Spieler, Sophie (2012):
"Stephenie Meyer’s Twilight Series and the ‘Post(-)ing’ of Feminism." Eds. Bast, Florian; Hähnert, Alexandra; Horváth, Máté Vince; Labisch, Diana; Pan, Sevara. aspeers 5: 119-144.
Journal Article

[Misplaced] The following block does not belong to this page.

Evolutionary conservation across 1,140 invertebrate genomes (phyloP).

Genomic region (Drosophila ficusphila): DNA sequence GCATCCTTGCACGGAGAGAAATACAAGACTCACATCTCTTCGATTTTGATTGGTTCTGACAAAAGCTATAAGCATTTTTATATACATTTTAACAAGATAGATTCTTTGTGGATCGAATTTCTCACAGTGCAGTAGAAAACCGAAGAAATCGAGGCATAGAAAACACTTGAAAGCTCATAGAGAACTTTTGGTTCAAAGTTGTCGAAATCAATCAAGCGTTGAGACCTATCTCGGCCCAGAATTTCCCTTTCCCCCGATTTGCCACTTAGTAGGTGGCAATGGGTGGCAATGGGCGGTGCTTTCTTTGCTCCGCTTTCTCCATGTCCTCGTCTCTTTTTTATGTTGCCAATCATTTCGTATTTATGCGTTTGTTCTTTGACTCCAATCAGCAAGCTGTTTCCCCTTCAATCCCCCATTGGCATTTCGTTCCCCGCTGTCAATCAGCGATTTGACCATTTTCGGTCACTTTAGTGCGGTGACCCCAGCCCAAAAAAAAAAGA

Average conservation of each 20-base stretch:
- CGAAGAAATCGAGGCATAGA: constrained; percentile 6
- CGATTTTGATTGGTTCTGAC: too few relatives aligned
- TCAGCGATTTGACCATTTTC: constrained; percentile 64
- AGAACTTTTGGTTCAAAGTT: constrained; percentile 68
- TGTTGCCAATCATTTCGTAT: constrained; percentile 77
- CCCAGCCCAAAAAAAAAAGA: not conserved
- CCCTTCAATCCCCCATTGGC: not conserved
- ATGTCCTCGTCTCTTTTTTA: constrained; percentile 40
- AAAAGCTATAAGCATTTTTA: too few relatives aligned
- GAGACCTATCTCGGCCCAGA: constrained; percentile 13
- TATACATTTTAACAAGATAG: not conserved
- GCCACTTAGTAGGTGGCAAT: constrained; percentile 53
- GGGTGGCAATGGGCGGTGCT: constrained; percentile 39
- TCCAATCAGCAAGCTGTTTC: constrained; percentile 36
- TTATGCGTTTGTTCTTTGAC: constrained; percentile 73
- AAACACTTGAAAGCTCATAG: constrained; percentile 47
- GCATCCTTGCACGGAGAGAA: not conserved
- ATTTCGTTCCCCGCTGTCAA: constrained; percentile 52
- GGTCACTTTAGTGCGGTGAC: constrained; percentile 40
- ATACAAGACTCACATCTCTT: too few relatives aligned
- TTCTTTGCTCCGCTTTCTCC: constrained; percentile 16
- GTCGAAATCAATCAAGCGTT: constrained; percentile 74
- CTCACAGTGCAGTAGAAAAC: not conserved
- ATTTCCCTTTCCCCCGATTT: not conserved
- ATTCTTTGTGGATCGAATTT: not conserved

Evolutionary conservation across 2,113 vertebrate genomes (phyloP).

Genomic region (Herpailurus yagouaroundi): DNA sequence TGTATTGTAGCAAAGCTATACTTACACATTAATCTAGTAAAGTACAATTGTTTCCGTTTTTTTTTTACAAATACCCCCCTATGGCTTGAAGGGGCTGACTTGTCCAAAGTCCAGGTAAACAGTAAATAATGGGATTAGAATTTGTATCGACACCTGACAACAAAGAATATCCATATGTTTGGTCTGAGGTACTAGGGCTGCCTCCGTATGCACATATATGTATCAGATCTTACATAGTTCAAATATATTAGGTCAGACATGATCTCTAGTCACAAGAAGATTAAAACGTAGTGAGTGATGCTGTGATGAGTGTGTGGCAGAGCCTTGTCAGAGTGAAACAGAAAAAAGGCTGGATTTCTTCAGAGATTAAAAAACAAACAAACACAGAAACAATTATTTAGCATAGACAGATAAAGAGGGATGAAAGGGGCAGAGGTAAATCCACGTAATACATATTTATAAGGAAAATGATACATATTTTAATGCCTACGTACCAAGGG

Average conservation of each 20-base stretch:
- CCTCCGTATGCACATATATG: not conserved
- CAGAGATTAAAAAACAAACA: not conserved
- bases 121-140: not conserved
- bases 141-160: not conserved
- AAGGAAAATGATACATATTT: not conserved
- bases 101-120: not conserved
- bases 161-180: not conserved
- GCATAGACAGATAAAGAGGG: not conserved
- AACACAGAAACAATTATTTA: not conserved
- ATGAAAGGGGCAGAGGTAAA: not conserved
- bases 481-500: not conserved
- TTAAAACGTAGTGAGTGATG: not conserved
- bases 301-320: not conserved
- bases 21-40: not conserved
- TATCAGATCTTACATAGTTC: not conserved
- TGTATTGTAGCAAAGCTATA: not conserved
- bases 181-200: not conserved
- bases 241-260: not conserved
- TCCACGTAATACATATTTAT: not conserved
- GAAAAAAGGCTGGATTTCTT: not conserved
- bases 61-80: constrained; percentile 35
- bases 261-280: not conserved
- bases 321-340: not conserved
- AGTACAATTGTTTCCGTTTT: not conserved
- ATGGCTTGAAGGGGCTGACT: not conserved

Immensely popular with a largely female readership, Stephenie Meyer’s Twilight series and its male hero Edward Cullen have become literary and cultural phenomena to be reckoned with. However, critical readers—especially in the blogosphere—have observed that in terms of gender and sexuality, all is not well in Forks, Washington. This essay seeks to find out if the series indeed “[s]inks [i]ts [t]eeth into [f]eminism,” as one commentator put it (Sax). In recent years, the death of feminism has been proclaimed repeatedly in academia as well as in popular culture. The reasons for the demise of the ‘f-word’ vary according to the standpoint of the obituary’s author: The feminist experiment was either successful enough to render itself obsolete or, by choosing ‘unnatural’ and subversive goals, stripped itself of its right to exist. Regardless of the particulars of feminism’s passing—was it murder, suicide, or death of old age?—critics and commentators seem to agree that we now live in a ‘postfeminist’ age. Against the backdrop of Meyer’s novels, I discuss the contested process of ‘post(-)ing’ feminism and its various theoretical and cultural implications. Focusing on the construction of masculinities and femininities, I relate the novels to issues in contemporary feminism such as alterity, agency, and domesticity.